No conflict, no play right? That assumption is tested to the limit and found wanting in The Good Family, a very funny and artfully perverse 30-minute play by the Swedish author Joakim Pirinen. Discord is as foreign to the infinitely contented family who are the focus here as lovey-dovey, group-hug happiness is to the House of Atreus in the Oresteia. As part of its excellent International Playwrights programme, the Royal Court is presenting Pirinen's piece, drolly translated by Gregory Motton and in a brightly bonkers, perfectly acted production, in tandem with The Khomenko Family Chronicles, a short new work from the Ukraine by Natalia Vorozhbit, which, in Sasha Dugdale's version, is a powerful mix of humorous and haunting.
In The Khomenko Family Chronicles, a working-class couple (Jeremy Swift and Samantha Spiro) bicker over their sick, hospitalised little boy, wondrously well played by Lewis Lempereur-Palmer. The bed-bound son is diverted by his parents' stories of how they came to meet and marry. These personal anecdotes involve public catastrophes. They got to know one another when their schools were given extra holidays in the wake of the Chernobyl nuclear disaster. Unfaithful Dad popped the question in the aftermath of the Twin Towers atrocity, using it as moral blackmail. With the little boy eventually launching into a solitary monologue that weaves what they have told him into a fairy-tale fantasy of security, the play creates a weirdly bittersweet mood.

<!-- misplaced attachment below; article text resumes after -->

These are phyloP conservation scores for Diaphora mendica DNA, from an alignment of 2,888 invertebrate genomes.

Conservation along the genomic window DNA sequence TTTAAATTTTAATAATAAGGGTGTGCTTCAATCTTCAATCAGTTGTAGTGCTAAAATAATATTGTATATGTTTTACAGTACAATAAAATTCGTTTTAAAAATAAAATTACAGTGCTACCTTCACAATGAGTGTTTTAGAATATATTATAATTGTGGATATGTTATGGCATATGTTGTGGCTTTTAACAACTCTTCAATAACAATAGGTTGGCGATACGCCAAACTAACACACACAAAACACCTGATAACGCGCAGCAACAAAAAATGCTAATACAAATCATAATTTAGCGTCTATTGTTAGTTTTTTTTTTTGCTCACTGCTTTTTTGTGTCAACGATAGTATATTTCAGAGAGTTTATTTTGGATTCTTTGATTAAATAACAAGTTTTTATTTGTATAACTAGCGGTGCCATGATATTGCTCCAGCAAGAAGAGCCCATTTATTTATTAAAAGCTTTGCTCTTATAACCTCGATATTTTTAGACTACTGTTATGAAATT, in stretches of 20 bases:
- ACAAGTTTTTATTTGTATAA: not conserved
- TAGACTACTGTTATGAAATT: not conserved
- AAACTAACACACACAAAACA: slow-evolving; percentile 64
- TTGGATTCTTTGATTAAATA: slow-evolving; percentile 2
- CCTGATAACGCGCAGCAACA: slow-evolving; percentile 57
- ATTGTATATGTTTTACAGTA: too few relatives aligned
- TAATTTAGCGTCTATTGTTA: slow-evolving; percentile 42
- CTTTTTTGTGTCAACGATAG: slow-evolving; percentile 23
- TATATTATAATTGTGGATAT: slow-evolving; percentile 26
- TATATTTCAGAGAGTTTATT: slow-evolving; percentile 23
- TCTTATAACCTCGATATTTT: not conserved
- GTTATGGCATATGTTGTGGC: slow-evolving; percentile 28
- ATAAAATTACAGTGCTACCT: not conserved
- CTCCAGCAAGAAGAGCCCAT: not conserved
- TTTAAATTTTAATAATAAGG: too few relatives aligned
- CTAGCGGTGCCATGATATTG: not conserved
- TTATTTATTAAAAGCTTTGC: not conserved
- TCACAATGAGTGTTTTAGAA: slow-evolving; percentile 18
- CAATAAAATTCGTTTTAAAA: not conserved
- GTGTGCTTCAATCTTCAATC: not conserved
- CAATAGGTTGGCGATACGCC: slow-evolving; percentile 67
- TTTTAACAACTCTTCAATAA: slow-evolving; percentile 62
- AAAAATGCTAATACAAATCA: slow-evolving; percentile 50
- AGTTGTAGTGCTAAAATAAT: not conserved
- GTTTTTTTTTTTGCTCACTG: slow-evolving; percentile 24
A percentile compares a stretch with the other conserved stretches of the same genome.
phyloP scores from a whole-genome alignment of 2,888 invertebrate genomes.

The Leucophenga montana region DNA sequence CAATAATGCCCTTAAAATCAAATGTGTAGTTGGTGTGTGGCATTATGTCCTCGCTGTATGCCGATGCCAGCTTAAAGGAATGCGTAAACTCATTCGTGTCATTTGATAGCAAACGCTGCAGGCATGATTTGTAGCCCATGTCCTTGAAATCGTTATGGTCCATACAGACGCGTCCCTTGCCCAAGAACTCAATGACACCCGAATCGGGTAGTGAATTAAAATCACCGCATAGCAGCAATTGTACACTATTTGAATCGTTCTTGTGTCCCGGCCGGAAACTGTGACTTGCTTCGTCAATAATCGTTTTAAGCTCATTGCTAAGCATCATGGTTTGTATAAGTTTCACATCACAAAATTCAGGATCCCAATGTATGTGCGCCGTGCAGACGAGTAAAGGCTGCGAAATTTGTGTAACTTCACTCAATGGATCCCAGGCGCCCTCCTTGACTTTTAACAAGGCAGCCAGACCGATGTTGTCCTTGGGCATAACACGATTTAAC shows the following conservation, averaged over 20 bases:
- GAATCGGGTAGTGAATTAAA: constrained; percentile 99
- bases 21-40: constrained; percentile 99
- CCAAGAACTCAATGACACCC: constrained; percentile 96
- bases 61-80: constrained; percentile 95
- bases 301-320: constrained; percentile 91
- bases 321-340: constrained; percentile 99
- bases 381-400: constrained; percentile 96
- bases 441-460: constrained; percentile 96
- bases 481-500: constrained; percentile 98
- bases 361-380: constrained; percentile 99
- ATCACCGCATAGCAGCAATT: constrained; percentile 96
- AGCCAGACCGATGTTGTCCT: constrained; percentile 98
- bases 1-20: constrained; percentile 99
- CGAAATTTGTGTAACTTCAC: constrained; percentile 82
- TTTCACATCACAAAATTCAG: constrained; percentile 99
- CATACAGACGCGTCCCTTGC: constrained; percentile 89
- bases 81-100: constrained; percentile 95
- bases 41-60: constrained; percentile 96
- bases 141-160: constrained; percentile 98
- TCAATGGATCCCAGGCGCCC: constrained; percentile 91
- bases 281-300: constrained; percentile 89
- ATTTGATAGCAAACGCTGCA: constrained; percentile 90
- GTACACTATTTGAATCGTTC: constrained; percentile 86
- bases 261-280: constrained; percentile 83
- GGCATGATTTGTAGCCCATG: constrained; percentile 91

Pirinen's The Good Family casts Swift and Spiro as the parents of a pair of dementedly well-adjusted young adults in a clan that beams so much at their conscious good fortune that your face muscles start to ache vicariously. They trip over each other as they rush to count their blessings there's a hilarious moment when the daughter (Daisy Lewis) performs a sudden back-flip followed by the splits. Even when the son (Harry Lloyd) announces that he's gay, there's only a fractional pause before the news is subsumed into the seamless soundtrack of voluble joy.
Why is the predominant tone one of strenuous reassurance? "It feels so nice that it's always going to be like this," is the final line, and the remark is tinged with foreboding.
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